#UnfairAndLovely Combats Skin Color Shaming
Finally, we have some good news from Texas! Pax Jones, a University of Texas student, has spearheaded a social media campaign that’s gone global. Jones posted a photo featuring two South Asian sisters with the hashtag #UnfairAndLovely, in reference to a skin whitening cream called Fair & Lovely. (For anyone questioning the ongoing legacy of colonialism, when was the last time you felt compelled to cover your body with hydroquinone and mercury?) Jones told The Huffington Post, “#UnfairAndLovely is meant to be an inclusive space. It is for the dark-skinned queer, trans, genderqueer, non-binary, poor, fat, differently abled people of color.” People all over the globe are now posting their pictures and statuses with the hashtag. The campaign has even teamed up with the #ReclaimTheBindi campaign, which aims to spark discourse on cultural appropriation and the bindi.
We’re looking at you, Selena Gomez.
Pervy Dean Won’t be Fired for Sexual Assault
What kind of law did Sujt Choudhry—UC Berkeley’s School of Law Dean—study? The legality of how to grope colleagues without getting fired? Indeed, Choudhry has resigned from his position after a sexual harassment suit reminiscent of the gropey scene in Legally Blonde. Though Choudhry was placed on leave before the resignation (that lasted one day), the university docked merely 10% pay downgrade and a faculty position. What an appropriate punishment for “hugging, kissing, massaging or caressing [his assistant] at least multiple times per week,” in his words. While law school alumni called for Choudhry’s termination, Executive Vice Chancellor and Provost Claude Steele released a statement with about as much punch as a sloth. The statement makes Choudhry sound like an bumbling, innocent old man who is completely unclear on whether kissing an employee is appropriate. If this is how the university handles issues of harassment, we have real doubts about its law school program, sexual harassment aside.
At UC Berkeley, Justice is most definitely blind.
Saudi women’s recent hard-fought gains are already in danger of being reversed under a new regime. Yet while King Salman stalls his predecessor King Abdullah’s reforms on women’s rights, his son Muhammad hopes to bring women into the workplace. Unfortunately, Muhammad is hesitant to confront the oppressive clergy, which ultimately controls most state matters. Such a confluence of factors has made for a push-and-pull between conservatism and reform in the state. In good news, if a recent ruling is upheld on appeal, guardians will no longer have control over their wards’ work, travel, study, and bank accounts. (Coverture can go back where it belongs, in 17th-century England.) Women in Saudi Arabia now have the freedom to study abroad, vote in local council elections, and dress as they please in an increasing number of gated communities and private beaches. Yet only 18% of working-age women are actually employed, and those that work face strong reservations about women’s independence and gender integration. Sure, women can have a seat at the table, but God forbid they travel in the same car as men to get there.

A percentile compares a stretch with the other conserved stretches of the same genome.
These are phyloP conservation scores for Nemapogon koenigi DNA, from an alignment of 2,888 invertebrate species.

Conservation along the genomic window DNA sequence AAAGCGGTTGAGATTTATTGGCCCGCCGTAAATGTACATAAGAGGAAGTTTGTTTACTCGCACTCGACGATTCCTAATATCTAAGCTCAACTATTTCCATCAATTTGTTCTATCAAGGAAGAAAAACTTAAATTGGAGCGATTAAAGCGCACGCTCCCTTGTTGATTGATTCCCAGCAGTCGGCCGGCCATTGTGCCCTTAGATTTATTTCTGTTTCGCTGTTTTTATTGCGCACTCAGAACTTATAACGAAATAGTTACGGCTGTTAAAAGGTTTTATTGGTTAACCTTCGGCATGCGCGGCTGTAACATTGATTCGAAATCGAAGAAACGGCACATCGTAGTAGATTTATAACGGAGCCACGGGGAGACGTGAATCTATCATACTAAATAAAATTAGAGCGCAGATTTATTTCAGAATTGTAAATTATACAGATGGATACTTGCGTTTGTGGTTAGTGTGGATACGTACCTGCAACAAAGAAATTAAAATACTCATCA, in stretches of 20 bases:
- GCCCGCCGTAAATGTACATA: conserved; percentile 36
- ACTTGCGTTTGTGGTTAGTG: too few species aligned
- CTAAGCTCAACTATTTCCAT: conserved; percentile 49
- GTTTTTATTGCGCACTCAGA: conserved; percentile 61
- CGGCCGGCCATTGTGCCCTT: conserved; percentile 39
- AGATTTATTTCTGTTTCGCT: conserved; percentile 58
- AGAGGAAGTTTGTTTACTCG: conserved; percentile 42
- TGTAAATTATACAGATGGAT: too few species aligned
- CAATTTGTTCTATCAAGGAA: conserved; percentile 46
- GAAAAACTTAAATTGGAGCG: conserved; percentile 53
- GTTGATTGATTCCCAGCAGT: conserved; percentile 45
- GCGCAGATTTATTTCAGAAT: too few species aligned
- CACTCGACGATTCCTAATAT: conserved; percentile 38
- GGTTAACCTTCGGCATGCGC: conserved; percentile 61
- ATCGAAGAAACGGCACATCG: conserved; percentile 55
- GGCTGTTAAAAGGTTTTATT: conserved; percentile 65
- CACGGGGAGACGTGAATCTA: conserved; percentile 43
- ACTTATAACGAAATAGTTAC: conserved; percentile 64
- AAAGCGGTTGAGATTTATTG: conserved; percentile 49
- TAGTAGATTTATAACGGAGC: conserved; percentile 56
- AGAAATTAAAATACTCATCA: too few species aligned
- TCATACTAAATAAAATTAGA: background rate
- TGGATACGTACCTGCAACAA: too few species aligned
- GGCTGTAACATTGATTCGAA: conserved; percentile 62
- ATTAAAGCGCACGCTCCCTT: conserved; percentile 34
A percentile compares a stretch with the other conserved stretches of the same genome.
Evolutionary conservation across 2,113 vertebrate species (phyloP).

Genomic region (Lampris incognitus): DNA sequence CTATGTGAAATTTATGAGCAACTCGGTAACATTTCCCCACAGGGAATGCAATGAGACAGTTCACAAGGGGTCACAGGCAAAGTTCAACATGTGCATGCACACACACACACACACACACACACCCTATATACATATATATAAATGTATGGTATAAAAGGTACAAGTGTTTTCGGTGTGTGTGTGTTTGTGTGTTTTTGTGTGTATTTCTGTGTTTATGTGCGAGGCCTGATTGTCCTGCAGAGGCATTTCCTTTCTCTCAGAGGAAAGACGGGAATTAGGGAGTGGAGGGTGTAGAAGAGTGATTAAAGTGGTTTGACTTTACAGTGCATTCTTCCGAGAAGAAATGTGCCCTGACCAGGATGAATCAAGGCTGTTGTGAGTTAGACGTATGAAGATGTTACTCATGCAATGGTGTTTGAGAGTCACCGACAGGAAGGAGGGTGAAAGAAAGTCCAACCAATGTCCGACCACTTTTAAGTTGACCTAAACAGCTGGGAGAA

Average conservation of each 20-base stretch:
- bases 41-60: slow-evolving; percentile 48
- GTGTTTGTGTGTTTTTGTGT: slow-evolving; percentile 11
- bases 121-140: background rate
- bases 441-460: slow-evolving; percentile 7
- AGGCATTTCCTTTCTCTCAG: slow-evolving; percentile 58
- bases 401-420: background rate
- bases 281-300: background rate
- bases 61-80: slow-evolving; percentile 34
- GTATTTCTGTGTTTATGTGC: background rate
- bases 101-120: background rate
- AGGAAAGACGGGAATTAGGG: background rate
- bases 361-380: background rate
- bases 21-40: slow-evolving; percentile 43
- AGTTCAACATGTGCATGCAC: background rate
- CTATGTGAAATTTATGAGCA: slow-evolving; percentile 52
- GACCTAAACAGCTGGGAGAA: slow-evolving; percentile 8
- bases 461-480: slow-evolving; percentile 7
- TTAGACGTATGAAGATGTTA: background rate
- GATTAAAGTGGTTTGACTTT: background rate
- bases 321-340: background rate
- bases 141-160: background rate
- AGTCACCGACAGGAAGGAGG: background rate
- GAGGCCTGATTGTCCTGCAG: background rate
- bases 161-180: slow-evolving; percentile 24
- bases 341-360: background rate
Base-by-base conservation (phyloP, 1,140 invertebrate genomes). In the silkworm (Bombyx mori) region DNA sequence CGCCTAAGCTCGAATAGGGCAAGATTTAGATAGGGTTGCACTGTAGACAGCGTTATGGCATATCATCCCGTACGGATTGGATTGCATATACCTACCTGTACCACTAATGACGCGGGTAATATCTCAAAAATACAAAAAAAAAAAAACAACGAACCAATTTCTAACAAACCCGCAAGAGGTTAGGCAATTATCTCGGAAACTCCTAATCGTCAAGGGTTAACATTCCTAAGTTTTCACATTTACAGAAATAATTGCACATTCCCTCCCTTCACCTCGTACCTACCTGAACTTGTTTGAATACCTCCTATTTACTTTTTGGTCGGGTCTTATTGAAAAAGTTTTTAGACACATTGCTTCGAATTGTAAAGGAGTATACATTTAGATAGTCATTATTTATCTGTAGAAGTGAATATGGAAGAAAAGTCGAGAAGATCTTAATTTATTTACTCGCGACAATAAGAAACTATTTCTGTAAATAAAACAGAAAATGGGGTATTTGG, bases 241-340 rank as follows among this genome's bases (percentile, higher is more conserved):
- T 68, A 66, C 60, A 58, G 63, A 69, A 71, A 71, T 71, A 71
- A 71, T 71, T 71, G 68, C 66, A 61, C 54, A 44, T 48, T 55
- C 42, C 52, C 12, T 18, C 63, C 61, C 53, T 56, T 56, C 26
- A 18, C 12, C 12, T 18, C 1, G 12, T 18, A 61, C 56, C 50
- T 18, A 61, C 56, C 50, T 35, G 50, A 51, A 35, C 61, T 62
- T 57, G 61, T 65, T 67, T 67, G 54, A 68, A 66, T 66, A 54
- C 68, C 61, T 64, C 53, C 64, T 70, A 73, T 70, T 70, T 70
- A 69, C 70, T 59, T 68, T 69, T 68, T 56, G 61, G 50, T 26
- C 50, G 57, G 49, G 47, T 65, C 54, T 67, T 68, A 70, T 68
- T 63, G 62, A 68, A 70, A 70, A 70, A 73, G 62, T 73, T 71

Living in a red state? Time to watch a show that’ll transport you to a place where liberal values are normative...the mysterious land of Oregon. Portlandia has just three episodes to go this season, and we’re psyched to see what feminist antics characters Toni and Candace—played by creators Fred Armisen and Carrie Brownstein—get into. The show is set in a Portland, where police motorcycles are pink and catcalls are followed by apologies; Toni and Candace run a feminist bookstore rife with contradictions and good intentions gone awry. In the episode “First Feminist City,” people from all over the globe travel to their store to buy $500 vagina pillows. Instead of feeling validated for their feminism and work, Toni and Candace subsequently fear they’ve become sellouts to superficiality and capitalism. (What is a vagina pillow you ask? We also wondered, so here you go.) Can’t get enough of their store? Check out its real-life inspiration, feminist bookstore and community center In Other Words.